• The proliferation of Layer 2 (L2) ecosystems has fragmented the market, further hindering user experience and economies of scale

With these problems solved, the scalability and interoperability potential of blockchain systems which has been laying dormant for years, can finally be realized.

The Avail Solution

Avail is leveraging the asynchronous messaging principle - the same principle that scaled the apps on the Internet - to scale blockchains, and the right time to build this is now.

A foundational Data Availability (DA) layer, Nexus interoperability layer, and Fusion Security network layer come together to form the Unification Layer.

  • The DA layer is a highly optimized, low-level layer, specifically constructed for data availability. This is the deepest blockchain layer, with the minimal functionality required to build cross-ecosystem interoperability on top.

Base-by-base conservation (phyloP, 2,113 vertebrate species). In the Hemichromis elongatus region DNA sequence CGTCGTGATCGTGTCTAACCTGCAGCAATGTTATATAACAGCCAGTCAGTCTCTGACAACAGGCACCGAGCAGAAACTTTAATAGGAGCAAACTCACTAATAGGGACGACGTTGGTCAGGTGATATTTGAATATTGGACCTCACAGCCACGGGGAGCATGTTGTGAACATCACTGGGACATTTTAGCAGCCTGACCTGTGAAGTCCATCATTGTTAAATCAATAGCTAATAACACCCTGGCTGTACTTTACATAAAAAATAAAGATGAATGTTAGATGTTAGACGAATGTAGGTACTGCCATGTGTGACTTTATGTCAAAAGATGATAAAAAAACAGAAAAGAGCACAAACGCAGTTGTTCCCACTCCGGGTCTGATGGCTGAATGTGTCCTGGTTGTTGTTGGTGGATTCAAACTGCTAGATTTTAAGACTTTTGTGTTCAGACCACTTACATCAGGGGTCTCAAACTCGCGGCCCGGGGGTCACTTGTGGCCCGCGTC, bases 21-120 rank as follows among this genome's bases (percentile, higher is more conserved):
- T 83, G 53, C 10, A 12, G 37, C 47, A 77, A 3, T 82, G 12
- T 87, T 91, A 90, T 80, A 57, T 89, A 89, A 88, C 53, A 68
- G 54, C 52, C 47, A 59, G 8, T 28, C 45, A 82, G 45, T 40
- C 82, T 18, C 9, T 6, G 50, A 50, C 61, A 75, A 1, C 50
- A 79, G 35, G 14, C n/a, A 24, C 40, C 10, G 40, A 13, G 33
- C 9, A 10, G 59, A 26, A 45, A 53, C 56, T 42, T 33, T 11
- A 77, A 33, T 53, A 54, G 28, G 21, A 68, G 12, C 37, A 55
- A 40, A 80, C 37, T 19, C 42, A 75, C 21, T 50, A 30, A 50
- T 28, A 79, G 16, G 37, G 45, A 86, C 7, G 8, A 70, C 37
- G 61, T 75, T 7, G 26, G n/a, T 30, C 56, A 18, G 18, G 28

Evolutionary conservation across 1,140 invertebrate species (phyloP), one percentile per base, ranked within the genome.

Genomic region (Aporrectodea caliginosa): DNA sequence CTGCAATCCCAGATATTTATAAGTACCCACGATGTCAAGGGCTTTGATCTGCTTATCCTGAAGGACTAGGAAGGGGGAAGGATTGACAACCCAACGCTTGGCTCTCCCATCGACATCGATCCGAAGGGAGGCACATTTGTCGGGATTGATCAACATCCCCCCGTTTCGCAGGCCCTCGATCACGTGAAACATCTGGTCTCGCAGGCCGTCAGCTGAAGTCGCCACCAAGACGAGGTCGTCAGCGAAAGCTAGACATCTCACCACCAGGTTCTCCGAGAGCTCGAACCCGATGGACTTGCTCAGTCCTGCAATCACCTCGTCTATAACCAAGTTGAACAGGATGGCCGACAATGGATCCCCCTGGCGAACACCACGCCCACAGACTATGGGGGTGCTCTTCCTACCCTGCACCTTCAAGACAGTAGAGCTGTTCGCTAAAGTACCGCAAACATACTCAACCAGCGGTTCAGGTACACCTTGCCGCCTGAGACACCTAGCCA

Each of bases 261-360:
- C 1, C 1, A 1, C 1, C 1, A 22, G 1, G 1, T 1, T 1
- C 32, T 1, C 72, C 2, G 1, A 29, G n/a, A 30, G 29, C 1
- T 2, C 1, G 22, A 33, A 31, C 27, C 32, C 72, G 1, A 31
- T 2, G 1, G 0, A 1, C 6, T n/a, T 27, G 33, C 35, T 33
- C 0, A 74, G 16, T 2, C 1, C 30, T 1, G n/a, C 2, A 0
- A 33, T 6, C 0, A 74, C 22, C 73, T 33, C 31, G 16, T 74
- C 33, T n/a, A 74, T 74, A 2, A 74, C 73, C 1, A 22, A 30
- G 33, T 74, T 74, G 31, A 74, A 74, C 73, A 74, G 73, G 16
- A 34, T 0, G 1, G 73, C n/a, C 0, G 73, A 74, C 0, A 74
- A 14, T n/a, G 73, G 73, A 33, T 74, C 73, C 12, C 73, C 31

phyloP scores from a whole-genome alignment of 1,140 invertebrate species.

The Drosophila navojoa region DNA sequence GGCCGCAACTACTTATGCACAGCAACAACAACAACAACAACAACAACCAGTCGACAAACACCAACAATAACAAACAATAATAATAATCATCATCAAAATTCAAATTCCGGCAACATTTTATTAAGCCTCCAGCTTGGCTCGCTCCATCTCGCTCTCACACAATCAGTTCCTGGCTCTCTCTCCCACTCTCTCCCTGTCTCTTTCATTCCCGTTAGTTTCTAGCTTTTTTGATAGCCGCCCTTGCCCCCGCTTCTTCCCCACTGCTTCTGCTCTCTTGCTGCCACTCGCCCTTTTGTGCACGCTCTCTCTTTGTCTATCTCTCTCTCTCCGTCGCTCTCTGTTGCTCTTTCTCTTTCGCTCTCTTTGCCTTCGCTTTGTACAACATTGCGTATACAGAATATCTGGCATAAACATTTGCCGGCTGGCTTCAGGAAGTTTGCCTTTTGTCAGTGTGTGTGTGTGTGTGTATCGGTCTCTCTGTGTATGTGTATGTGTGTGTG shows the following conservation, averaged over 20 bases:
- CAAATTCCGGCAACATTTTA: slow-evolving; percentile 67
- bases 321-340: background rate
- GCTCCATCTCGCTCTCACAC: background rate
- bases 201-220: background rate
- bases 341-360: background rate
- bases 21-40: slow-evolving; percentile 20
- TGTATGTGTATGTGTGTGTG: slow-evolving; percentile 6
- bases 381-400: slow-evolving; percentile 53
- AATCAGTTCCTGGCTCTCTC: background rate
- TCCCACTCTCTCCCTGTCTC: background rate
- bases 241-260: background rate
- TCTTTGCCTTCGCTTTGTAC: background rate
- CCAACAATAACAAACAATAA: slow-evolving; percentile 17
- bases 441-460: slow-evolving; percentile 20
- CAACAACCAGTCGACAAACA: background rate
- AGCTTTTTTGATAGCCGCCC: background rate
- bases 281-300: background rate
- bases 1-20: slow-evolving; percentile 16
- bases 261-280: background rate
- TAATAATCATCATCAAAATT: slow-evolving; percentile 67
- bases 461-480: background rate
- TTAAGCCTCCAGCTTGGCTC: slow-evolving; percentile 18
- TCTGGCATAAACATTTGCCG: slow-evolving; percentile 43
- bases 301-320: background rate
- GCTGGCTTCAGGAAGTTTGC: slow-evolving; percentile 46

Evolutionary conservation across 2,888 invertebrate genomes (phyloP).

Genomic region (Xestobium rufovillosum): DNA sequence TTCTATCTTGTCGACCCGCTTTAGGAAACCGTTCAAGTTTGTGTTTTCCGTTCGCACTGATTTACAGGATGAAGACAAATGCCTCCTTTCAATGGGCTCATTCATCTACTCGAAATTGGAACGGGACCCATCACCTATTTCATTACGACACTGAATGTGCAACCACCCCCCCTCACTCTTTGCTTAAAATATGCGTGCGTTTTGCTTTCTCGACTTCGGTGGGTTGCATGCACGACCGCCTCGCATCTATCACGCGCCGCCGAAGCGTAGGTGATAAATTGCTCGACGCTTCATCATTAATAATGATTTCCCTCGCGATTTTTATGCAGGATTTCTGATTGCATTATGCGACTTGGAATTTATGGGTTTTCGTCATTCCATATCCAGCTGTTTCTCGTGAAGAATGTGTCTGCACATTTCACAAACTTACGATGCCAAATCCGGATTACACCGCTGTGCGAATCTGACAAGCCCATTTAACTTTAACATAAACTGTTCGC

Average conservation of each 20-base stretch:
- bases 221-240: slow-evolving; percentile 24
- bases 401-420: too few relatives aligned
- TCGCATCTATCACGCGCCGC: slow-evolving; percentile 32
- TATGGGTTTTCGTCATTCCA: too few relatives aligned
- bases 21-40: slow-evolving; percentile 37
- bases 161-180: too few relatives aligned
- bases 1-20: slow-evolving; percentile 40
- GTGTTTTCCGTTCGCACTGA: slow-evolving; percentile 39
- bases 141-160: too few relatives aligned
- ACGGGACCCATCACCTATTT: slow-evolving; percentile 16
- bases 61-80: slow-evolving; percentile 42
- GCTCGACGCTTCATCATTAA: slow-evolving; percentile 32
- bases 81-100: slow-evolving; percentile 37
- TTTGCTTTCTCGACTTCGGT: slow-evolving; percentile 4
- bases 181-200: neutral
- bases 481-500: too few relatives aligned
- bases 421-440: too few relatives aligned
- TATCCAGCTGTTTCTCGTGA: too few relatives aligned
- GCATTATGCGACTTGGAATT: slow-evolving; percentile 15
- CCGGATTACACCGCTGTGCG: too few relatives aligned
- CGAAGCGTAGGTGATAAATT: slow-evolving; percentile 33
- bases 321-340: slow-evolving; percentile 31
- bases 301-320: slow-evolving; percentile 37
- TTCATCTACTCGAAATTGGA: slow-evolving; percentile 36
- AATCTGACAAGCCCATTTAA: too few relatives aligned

• Nexus acts as a light but powerful proof aggregation and sequencer selection ZK rollup on top of Avail, allowing for cross-rollup and cross-ecosystem settlement.
  • Fusion Security enables a basket of tokens to pool their crypto-economic security to serve and secure the Avail network.

Avail's mission is to streamline the rollup experience, offering a unified, efficient platform for both users and developers from any ecosystem.

This vertically integrated stack aims to dissolve the growing pains and user fragmentation experienced today, enabling rollups to seamlessly access users and liquidity across the entire blockchain landscape.